I know, I know, so much for all the drama, you’ll say (see: previous post!). I guess I just can’t stay away from my (awesome) blog anymore! My blog winning under two categories in Blogjunta’s BOIB 2010, and one of my posts being selected in Blogadda’s Spicy Saturday Picks was no help! Yay, me! But I don’t like to brag, so let me move on to the part where I tell you how the last post wasn’t all drama. Have you seen that episode of True Blood where Sam crushes the maenad’s heart in his hand? Before every exam I feel like someone’s doing that to me. Retarded, I know. But now that the exam tension is wearing off, I can gradually see all the little drops of creativity obediently return back to me.
Having one day to spare before the stress for the next, more important exam, I went back into my reading mania, for the last 24 hours! I finished reading Small Gods (from the Discworld series, of course!) and ‘I, Robot’ by Isaac Asimov. Then I went and hit my head on a wall for several minutes for being stupid enough to not have read ‘I, Robot’ before.
‘I, Robot’ is a collection of different short stories, with one connecting link: Dr. Susan Calvin. She is a robopsychologist at U.S Robots, and the novel is in the form of stories that she is narrating to a reporter. Each of the stories revolves around the interaction between man and machine and the efforts made by men to make superior robots. This is where the Three Laws of Robotics come into picture.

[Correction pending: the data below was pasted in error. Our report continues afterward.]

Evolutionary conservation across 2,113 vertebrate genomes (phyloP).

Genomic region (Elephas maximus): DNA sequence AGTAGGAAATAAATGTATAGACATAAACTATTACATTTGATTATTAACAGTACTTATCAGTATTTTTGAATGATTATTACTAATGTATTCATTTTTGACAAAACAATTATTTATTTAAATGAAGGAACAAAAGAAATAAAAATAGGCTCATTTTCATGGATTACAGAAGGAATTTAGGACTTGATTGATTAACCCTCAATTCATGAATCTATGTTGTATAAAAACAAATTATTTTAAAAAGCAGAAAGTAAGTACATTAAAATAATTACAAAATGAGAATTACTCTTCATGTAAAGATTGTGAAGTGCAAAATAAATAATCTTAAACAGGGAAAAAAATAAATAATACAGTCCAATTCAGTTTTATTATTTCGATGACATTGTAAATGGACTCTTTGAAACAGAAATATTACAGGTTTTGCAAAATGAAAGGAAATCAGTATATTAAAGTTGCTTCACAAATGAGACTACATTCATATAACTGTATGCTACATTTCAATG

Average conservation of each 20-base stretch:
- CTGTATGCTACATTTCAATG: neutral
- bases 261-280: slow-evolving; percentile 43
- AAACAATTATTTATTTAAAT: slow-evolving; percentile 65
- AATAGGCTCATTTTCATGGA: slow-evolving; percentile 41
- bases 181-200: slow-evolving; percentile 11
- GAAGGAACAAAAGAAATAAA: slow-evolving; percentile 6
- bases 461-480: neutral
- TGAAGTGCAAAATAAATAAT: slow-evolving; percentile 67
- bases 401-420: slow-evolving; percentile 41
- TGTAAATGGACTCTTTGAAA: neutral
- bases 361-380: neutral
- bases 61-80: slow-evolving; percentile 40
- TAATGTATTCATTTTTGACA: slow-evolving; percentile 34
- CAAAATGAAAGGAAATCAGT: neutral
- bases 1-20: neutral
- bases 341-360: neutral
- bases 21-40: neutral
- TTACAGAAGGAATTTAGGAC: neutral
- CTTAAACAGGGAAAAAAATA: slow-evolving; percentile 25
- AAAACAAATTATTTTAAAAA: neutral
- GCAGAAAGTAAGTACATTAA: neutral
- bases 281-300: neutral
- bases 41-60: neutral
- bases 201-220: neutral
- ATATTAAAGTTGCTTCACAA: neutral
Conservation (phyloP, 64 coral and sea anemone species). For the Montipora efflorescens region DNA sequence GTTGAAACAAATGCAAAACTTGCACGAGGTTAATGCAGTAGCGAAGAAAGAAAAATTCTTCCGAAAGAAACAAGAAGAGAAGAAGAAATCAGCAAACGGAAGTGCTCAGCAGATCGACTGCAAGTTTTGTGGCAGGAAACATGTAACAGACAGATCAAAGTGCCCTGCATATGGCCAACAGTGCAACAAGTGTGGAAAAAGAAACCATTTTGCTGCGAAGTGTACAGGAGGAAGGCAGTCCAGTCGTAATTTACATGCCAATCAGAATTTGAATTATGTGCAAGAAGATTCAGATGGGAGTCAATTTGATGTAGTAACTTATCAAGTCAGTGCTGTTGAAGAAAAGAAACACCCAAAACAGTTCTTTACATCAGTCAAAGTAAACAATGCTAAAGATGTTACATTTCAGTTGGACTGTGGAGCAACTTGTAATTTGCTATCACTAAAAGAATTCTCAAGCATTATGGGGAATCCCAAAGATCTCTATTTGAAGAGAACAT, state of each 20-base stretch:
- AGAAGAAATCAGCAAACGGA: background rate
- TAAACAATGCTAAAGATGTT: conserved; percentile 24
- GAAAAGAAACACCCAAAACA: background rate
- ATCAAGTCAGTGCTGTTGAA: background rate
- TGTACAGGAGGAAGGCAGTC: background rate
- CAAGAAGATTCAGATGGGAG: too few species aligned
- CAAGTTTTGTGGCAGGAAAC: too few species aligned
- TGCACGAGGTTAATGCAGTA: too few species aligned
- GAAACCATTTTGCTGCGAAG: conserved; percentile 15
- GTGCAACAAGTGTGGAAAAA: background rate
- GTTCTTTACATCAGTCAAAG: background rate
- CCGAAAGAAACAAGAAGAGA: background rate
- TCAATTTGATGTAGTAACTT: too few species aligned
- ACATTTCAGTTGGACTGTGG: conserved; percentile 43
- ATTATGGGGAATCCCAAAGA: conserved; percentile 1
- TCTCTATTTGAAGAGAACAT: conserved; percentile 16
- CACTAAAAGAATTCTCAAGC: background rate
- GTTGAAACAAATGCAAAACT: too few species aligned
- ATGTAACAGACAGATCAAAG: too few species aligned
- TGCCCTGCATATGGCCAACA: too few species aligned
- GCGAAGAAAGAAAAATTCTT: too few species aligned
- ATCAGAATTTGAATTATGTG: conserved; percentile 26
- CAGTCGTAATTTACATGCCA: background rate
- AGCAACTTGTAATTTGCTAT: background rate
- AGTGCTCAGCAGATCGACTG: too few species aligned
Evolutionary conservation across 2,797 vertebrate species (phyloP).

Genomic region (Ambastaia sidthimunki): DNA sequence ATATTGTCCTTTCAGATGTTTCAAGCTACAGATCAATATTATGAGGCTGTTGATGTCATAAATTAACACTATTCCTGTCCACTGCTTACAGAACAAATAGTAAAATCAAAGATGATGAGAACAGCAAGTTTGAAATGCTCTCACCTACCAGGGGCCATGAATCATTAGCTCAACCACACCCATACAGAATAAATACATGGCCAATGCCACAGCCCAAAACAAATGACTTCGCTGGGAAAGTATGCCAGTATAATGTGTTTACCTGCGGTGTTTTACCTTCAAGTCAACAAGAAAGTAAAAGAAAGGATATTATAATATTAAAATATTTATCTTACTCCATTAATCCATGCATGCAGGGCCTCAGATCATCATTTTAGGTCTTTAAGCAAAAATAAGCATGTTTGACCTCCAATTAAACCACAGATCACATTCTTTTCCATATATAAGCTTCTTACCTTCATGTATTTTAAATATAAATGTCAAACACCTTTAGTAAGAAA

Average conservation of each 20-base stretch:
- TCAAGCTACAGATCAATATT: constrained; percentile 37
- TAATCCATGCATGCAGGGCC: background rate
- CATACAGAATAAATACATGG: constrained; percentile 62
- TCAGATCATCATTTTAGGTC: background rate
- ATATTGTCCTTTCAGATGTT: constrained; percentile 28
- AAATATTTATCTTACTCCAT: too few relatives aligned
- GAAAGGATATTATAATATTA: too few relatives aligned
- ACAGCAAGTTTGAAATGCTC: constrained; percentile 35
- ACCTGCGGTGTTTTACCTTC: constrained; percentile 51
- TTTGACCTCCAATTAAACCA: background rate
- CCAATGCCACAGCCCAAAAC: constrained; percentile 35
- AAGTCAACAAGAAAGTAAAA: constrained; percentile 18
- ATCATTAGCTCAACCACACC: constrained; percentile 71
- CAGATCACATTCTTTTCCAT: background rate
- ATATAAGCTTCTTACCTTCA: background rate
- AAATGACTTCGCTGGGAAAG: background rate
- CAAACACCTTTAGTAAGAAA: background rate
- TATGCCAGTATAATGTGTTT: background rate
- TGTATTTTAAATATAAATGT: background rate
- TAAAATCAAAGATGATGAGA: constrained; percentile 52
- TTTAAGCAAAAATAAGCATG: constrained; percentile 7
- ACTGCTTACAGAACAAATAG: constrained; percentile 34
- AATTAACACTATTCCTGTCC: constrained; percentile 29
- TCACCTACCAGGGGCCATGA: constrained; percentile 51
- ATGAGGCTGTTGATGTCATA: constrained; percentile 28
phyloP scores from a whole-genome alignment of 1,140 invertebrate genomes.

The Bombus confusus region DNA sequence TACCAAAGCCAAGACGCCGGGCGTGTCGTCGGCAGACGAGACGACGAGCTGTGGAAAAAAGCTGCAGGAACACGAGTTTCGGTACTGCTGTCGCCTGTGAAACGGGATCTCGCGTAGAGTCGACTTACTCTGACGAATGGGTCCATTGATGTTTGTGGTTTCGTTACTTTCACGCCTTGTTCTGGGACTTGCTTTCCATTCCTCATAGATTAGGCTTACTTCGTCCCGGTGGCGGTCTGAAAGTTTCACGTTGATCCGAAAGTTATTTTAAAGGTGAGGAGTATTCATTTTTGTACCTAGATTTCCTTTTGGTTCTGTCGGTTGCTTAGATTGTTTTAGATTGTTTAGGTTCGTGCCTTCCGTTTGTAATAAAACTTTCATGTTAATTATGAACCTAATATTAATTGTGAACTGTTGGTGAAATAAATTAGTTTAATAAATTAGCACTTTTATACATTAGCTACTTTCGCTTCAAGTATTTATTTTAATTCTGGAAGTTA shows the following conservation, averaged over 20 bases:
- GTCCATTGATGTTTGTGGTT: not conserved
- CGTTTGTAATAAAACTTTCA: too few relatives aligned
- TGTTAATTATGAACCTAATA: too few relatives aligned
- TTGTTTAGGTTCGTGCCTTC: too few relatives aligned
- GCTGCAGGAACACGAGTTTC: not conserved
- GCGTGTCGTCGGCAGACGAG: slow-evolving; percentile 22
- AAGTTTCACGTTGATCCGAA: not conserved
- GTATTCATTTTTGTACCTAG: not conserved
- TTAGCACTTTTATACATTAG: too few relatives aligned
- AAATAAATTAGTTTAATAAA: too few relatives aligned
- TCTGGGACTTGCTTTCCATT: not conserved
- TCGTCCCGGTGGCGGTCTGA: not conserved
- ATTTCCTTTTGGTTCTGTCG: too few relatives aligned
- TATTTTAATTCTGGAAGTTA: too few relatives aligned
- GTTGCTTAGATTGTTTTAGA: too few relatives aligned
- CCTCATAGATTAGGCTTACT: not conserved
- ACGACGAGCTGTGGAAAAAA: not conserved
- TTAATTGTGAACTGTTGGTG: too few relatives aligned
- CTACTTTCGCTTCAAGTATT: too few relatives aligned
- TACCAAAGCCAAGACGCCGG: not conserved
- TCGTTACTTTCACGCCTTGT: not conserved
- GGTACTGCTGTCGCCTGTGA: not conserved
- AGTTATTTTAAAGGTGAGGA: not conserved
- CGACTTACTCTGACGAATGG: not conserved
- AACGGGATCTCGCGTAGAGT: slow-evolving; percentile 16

1) A robot may not injure a human being or through inaction, allow a human being to come to harm;
2) A robot must obey orders given to it by human beings except where such orders would conflict with the First Law; and
3) A robot must protect its own existence as long as such protection does not conflict with the First or Second Law.
Most of the stories have the same basic plot; something is not right with a particular robot, and everytime they have to fix him by taking into consideration these three laws. The book shows the evolution of robotics, from the time when there were the primitive robots who couldn’t even talk, when the world wasn’t ready for them yet, till the time when robots were used to manage interplanetary affairs! It has everything right from a robot who can read minds to a religious one who refuses to believe that there was no force higher than mere humans involved in his creation! The book also gives an insight into human nature, specially with respect to our growing dependence on technology, something all of us can relate to!
While the book is amazing to read, it falls short on the literary front. It is written in simple language, and is easy to understand. That is great, but it is too simple at times, and it makes you feel like you are reading a text book instead of a novel. There are no vivid descriptions of anything, and a bit too much is left to the imagination! As you know, my creativity was still on its way back to me, so what were probably supposed to be cool, glossy, towering, futuristic-looking robots, looked like enlarged Wall-Es in my mind’s eye! A little more use of adjectives would have helped me!
But that hardly mattered compared to the rest of the book! The stories were just plain amazing. I obviously plan on reading the entire Foundation series, but maybe later. Till then, do make it a point to read this book, if you haven’t already!
(You can also read this review here.)
(Ooh, and check this out too – while you are at it!)
P.S.- For an ‘Illustration & Design’ category blog, this sure has a lot of book reviews. Next time, I’ll write something artsy, definitely!!